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Aqueduct sneak peek

This post was co-authored with Jose Carlos Lombana, co-founder of Sistemas de Captación de Agua Pluvial (SCAP).

This story is part of the “Aqueduct Sneak Peek” series. Aqueduct Sneak Peek provides an early look at how various stakeholders can use Aqueduct’s updated global water risk maps, which will be released in January 2013. Read more posts in this series.

A study by scientists at The Nature Conservancy and other institutions estimates that by 2050, more than 1 billion city dwellers may be living on less than one bathtub’s worth of water a day. While this and other water risks are undeniably troubling, they can be overcome in many cases. With the right data and innovation, entrepreneurs can turn these risks into business opportunities.

Rainwater Harvesting Solutions in Mexico City

Mexico City, the biggest metropolis in the Western hemisphere, faces significant water shortages, leaving many domestic, agricultural, and industrial users exposed to severe water-related risks. The city was built on the foundations of the Aztec capital, on the bed of Lake Texcoco. Today, centuries later, its groundwater supplies are rapidly diminishing, and it relies on a network of reservoirs and decaying infrastructure to pump in water from hundreds of miles away. Furthermore, urban growth and climate change are pushing Mexico City’s water supply to the edge. Reservoirs were dangerously low during the 2009 drought, leading the government to cut off water in some areas of the city.

This story is part of the “Aqueduct Sneak Peek” series. Aqueduct Sneak Peek provides an early look at the Aqueduct team’s updated global water risk maps, which will be released in January 2013.

New reports and articles are increasingly pointing to water risk as one of the biggest issues associated with climate change, energy production, food security, and human health. In an effort to better understand how and where these water risks are emerging, WRI published the first-ever Aqueduct water risk map two years ago.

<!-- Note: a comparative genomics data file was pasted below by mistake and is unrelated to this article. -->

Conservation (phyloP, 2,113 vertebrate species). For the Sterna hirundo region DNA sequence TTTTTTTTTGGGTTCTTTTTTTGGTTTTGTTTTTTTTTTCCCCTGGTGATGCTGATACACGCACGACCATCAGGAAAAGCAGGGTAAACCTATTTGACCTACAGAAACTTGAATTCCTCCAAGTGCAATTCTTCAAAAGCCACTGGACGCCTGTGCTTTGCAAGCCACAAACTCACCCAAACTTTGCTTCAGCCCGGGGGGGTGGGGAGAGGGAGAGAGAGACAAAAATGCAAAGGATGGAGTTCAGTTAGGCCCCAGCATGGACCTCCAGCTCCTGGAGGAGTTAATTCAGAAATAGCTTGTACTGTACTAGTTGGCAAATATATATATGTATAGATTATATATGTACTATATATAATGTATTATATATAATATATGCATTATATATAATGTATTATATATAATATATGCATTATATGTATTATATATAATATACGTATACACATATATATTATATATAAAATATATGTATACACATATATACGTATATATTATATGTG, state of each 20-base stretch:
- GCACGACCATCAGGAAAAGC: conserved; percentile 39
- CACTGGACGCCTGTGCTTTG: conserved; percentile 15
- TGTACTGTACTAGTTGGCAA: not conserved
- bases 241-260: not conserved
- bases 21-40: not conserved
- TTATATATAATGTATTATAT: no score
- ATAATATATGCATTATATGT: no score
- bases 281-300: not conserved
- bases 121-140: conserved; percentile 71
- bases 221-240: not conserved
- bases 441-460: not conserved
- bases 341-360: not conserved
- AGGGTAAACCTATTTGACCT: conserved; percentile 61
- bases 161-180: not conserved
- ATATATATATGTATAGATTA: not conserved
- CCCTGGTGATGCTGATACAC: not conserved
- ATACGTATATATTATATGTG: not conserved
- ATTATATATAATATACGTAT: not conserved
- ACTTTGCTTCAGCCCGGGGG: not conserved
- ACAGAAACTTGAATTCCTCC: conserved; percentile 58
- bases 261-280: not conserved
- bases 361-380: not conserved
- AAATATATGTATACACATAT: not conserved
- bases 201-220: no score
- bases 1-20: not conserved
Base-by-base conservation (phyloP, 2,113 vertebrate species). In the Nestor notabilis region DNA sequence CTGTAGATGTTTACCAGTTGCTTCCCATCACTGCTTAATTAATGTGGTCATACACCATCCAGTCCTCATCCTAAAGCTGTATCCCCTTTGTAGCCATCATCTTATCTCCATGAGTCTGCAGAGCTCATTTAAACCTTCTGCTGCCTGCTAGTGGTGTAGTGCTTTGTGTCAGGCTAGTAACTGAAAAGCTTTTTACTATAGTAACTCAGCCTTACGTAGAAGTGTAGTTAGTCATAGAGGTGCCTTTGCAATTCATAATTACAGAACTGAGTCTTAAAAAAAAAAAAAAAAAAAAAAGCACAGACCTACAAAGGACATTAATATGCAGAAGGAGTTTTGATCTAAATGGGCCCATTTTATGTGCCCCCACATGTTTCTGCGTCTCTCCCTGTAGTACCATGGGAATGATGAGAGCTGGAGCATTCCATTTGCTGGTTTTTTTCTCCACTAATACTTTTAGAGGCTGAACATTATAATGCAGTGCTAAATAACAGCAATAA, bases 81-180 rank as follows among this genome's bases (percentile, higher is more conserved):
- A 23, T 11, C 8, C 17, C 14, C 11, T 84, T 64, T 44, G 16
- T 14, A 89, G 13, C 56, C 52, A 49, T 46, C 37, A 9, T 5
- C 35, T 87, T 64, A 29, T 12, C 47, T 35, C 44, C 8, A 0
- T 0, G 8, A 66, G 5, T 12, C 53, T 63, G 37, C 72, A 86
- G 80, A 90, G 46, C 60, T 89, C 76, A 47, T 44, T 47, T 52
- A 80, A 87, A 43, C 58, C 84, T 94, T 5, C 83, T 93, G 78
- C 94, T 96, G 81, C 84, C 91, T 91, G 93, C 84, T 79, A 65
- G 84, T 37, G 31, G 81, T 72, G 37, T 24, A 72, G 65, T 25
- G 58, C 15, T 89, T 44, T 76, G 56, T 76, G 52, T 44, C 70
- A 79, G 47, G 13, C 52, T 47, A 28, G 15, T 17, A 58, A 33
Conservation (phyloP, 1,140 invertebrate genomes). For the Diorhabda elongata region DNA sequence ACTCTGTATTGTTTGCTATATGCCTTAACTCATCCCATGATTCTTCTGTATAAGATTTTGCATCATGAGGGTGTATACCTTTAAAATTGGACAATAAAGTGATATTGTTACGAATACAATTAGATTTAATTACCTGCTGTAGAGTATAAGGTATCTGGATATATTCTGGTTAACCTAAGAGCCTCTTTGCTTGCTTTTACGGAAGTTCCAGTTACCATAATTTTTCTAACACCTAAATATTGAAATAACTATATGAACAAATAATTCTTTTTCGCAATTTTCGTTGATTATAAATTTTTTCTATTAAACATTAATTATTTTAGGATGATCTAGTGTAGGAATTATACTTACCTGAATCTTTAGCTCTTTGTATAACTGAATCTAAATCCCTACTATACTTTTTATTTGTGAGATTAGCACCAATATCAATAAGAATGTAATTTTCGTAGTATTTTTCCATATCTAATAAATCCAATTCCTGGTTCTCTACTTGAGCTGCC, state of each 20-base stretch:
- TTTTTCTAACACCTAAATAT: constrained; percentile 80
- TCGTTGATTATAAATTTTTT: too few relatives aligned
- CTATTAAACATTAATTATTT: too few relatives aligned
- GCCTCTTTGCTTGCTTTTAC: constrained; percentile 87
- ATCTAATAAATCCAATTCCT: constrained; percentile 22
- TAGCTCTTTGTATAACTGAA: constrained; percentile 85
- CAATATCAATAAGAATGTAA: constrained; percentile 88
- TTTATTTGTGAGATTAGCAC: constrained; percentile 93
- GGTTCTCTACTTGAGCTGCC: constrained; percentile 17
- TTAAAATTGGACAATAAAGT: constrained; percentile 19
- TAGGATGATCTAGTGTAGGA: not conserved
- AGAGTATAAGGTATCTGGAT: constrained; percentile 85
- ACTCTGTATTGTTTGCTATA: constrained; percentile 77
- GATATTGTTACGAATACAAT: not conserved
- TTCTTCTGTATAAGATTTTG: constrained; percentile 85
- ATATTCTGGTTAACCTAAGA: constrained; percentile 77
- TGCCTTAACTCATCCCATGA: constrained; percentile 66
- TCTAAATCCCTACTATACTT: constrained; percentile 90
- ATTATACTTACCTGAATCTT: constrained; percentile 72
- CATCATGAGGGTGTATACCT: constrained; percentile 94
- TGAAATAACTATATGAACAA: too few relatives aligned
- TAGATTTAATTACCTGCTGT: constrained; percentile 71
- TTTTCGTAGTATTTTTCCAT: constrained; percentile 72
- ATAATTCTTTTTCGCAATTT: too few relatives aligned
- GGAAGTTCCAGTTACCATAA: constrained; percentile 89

Today, the need for better information on where and how water can create risks for companies, investors, and communities is more apparent than ever. To address this need, the Aqueduct team has been working with our hydrological modeling partner, ISciences, on producing a brand new set of global maps of water risk.

We’ll make this new data available in January 2013. A few of the improvements and refinements that make these new Aqueduct global maps the best available picture of water risk around the world include:

This story is part of the “Aqueduct Sneak Peek” series. Aqueduct Sneak Peek provides an early look at the Aqueduct team’s updated global water risk maps, which will be released in January 2013.

The days leading up to Hurricane Sandy’s landfall were a testament to the power of global data systems in helping to understand and manage risks that natural phenomena can create. A vast, worldwide network of weather monitoring stations and sophisticated remote sensing allowed meteorologists to track and predict Sandy’s progress—and give ample warning to those of us in the hurricane’s path.

The map below is one way to visualize the global data network that makes such analysis possible. It shows Integrated Surface Database (ISD) stations, a widely distributed network of weather stations that all report regularly to a centralized hub.

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